By Steve Weinstein
By Bryan Bierman
By Lindsey Rhoades
By Chaz Kangas
By Ben Westhoff and Sarah Purkrabek
By Jena Ardell
By Jesse Sendejas Jr.
By Katherine Turman
Pop-cult pundits from around the dial have been outdoing themselves in the search for the canniest use of '80s soft-rock references to describe sleepy-eyed American Idol runner-up Clay Aiken's debut, Measure of a Man.
"He's like Peter Cetera giving Barry Manilow a back rub while Air Supply double-team Carole Bayer Sager," I think I might've read somewhere last week. But rest easy, Rob Sheffield, Joel Stein, and pervy mustached guy from Access Hollywood, for Aiken's true tradition is the "rock" "opera"not its embrace of concept (though Man does float a gender crisis too finely shaded for prime time), but its cute misapprehension of that trio of rock signifiers: volume, thrust, and melody.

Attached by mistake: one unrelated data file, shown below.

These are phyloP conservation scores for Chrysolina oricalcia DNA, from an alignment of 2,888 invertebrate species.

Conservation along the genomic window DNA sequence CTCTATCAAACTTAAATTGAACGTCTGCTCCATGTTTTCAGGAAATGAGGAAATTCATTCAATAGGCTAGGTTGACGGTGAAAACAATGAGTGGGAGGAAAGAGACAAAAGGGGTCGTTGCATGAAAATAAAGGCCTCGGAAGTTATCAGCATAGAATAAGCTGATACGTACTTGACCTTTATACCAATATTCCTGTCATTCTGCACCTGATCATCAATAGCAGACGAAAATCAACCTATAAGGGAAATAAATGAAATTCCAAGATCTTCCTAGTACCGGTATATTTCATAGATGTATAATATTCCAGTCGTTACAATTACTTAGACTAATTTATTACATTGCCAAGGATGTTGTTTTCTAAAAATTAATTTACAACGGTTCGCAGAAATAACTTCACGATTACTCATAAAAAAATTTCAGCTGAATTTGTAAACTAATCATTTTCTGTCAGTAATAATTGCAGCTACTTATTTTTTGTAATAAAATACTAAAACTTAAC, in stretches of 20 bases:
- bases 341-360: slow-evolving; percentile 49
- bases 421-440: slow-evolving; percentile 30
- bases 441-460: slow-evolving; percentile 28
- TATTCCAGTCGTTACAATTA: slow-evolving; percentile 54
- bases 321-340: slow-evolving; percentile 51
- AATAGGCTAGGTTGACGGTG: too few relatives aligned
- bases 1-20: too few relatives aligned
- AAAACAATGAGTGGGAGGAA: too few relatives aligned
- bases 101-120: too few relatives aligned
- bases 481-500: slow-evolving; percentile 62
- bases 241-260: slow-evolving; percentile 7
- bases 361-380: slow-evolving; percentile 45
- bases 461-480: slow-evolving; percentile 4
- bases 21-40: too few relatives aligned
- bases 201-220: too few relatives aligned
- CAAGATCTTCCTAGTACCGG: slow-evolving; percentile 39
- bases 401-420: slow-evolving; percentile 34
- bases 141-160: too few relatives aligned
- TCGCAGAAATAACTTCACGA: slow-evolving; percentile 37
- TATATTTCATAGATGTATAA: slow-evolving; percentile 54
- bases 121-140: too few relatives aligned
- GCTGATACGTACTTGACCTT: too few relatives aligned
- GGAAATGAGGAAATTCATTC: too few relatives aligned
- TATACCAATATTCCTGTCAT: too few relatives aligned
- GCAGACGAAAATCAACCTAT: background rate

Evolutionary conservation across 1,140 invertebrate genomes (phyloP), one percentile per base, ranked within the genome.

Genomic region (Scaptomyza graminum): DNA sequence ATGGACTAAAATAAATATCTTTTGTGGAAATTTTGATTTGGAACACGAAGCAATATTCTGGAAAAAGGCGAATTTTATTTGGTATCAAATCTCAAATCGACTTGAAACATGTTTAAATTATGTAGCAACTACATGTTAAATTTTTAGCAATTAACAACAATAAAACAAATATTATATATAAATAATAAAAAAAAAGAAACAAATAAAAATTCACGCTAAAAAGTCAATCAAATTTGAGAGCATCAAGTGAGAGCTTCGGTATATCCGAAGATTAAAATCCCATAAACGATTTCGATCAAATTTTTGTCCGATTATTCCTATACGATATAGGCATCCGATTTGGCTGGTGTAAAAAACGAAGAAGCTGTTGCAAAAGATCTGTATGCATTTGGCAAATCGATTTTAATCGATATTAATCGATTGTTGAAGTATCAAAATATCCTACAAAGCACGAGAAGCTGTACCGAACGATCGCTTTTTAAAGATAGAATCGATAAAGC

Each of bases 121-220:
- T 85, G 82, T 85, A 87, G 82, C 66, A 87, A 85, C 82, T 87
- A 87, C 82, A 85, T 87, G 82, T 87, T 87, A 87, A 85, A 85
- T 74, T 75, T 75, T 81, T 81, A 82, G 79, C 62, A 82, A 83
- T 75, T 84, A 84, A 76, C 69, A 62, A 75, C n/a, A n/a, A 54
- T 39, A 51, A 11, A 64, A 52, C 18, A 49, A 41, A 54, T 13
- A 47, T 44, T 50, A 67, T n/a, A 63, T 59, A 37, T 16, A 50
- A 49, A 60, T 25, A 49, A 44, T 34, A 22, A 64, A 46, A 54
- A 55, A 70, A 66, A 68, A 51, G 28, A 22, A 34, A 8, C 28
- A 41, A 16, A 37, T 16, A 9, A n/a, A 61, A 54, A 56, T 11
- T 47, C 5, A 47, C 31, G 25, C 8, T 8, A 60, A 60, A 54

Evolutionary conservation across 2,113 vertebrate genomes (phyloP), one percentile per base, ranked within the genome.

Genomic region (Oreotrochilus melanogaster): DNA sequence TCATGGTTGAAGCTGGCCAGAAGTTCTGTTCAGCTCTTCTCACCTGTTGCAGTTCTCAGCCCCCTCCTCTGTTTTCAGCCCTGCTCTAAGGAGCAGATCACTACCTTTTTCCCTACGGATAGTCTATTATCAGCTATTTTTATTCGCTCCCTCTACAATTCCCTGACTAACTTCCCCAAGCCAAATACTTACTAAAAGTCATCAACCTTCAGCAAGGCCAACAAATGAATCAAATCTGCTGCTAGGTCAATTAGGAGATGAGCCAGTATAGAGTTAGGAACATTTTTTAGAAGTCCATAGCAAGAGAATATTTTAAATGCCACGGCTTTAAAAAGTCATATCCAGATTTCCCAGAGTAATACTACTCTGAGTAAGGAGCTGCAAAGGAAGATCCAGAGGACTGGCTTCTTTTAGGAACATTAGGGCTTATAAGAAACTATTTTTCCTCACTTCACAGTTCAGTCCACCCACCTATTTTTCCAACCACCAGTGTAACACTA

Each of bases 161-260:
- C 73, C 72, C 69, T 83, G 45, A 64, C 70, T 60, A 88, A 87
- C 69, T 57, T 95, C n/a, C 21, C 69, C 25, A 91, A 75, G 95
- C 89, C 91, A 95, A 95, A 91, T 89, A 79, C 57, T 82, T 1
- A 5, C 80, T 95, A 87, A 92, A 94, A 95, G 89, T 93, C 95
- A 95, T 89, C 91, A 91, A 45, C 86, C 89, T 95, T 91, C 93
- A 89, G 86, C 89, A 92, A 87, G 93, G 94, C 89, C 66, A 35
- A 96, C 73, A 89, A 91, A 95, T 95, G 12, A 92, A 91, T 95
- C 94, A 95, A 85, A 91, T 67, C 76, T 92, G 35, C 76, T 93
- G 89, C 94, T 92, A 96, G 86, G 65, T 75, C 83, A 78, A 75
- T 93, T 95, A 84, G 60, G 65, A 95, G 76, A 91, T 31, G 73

Every time he needs to mean it, Aiken reminds us of his vocal curriculum and unfurls his careful Broadway-baby boom. Guitars sparkle and fade yet delay abandon till the third act (which never comes); choruses arrive with stage directions attached; lyrics tell a story, only very badly. He chews scenery that doesn't exist, not singing about himself but not singing about not singing about himself: "just a shadow passing through." If Clay promises to grow a goatee, will someone please cast him as the worrywart filmmaker in Rent?